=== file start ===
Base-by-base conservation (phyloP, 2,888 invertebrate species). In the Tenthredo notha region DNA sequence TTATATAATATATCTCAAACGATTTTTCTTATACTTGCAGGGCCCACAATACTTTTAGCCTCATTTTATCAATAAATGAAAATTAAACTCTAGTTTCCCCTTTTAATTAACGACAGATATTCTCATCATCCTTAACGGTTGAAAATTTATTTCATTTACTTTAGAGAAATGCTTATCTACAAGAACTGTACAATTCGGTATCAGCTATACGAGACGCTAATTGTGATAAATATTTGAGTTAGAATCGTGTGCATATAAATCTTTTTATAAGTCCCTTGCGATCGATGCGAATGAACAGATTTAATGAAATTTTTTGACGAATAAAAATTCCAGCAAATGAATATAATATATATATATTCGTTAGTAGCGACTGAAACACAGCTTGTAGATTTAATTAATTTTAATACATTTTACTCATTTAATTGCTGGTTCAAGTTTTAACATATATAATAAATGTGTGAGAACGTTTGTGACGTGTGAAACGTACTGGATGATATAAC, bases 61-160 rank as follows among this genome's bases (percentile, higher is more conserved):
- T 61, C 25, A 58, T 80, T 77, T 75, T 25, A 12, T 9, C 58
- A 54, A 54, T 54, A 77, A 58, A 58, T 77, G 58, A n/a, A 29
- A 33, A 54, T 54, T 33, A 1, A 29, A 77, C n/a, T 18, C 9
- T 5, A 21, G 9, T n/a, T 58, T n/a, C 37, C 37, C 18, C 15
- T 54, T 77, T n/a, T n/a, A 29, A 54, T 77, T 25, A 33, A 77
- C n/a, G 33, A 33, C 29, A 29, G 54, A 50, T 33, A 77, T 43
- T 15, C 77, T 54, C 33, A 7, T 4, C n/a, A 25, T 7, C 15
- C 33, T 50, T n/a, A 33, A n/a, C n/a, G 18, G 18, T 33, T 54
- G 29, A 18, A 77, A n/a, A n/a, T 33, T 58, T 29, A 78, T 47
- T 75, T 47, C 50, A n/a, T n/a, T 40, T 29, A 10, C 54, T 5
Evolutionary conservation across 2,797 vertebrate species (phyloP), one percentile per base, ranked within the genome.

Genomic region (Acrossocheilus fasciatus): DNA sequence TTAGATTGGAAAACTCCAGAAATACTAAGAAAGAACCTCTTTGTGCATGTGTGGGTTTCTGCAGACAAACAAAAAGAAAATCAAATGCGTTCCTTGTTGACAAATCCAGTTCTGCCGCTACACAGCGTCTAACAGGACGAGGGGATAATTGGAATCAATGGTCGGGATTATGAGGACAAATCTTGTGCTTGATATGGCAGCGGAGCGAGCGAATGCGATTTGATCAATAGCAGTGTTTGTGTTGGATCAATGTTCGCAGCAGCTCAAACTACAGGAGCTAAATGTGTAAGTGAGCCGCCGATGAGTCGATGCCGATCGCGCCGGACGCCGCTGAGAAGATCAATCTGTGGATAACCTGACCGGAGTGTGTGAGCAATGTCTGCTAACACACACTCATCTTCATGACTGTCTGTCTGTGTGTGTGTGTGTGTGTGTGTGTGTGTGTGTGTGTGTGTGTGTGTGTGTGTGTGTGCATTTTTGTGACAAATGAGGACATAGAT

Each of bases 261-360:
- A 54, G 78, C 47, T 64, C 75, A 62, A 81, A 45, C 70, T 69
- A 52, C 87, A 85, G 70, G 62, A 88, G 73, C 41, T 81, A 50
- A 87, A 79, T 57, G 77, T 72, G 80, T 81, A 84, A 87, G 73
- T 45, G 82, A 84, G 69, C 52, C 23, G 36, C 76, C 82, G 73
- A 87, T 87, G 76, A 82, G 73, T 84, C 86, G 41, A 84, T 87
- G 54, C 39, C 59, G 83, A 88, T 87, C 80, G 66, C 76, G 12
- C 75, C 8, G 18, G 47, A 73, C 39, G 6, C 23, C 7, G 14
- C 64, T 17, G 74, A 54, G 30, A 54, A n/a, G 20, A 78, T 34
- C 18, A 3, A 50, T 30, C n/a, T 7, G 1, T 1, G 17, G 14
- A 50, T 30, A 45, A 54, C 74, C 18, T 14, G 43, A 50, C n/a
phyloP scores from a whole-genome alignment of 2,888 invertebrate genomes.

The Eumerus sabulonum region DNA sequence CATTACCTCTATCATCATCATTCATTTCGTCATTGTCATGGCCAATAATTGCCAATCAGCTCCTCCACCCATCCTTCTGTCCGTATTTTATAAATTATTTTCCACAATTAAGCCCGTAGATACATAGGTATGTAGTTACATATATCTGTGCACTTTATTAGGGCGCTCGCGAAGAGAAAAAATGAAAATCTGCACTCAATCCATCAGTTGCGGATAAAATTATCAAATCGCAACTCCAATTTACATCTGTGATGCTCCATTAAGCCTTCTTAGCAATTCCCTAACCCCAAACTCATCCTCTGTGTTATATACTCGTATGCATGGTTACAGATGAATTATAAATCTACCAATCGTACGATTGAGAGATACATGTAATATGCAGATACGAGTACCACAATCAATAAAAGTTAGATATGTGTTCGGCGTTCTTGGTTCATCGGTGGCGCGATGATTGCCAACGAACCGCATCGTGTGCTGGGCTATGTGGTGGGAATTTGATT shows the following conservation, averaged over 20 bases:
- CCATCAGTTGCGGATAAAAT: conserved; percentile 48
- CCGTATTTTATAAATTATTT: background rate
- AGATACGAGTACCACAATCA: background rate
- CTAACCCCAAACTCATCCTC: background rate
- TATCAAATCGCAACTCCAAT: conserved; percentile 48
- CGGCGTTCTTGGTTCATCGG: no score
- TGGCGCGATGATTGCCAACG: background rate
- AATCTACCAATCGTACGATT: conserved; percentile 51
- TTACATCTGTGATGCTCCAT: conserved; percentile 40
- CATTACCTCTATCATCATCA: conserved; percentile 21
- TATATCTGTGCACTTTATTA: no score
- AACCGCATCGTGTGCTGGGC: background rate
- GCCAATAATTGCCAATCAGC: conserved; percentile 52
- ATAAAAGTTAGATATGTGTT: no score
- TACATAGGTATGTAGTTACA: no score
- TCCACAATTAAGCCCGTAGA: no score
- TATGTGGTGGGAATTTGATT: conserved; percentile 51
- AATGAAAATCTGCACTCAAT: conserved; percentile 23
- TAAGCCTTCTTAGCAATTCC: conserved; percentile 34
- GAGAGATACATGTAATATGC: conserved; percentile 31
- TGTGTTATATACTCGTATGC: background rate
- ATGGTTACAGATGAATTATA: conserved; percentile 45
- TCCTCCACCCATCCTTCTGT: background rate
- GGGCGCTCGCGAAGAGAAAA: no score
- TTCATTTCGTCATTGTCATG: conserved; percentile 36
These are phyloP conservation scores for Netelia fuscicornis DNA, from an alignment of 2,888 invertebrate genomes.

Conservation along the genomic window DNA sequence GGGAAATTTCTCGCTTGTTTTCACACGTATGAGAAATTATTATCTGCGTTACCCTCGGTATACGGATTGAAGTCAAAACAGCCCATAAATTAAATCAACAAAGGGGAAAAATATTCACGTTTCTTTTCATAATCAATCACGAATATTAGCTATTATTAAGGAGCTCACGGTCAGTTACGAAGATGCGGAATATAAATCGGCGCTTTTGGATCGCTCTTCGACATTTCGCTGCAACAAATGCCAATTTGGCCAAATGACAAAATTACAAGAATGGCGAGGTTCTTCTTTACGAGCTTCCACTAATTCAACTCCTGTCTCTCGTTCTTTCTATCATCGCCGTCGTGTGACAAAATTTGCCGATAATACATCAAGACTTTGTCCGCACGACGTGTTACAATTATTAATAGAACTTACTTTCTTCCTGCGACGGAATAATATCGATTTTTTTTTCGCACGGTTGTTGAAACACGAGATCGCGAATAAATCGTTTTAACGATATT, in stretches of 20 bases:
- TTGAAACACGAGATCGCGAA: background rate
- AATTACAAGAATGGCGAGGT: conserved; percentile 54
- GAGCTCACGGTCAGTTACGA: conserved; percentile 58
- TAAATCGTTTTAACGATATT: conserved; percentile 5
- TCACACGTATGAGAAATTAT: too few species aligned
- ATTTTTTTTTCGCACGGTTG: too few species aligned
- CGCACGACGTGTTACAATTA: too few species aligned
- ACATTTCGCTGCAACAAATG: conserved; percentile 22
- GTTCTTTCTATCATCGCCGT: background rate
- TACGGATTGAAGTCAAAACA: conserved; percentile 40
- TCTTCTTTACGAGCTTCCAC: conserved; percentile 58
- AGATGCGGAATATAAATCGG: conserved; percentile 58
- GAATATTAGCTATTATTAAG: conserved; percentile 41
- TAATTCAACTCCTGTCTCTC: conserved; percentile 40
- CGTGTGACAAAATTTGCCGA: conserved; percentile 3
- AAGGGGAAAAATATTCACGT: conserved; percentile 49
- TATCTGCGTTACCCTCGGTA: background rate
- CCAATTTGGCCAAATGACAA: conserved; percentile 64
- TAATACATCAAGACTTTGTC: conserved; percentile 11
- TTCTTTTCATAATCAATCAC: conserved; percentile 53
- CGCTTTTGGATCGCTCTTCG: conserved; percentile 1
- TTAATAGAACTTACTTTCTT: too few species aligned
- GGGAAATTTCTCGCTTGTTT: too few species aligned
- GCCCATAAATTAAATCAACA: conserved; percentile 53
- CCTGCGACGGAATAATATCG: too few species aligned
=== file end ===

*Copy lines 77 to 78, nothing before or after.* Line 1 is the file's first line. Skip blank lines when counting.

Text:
- GCCCATAAATTAAATCAACA: conserved; percentile 53
- CCTGCGACGGAATAATATCG: too few species aligned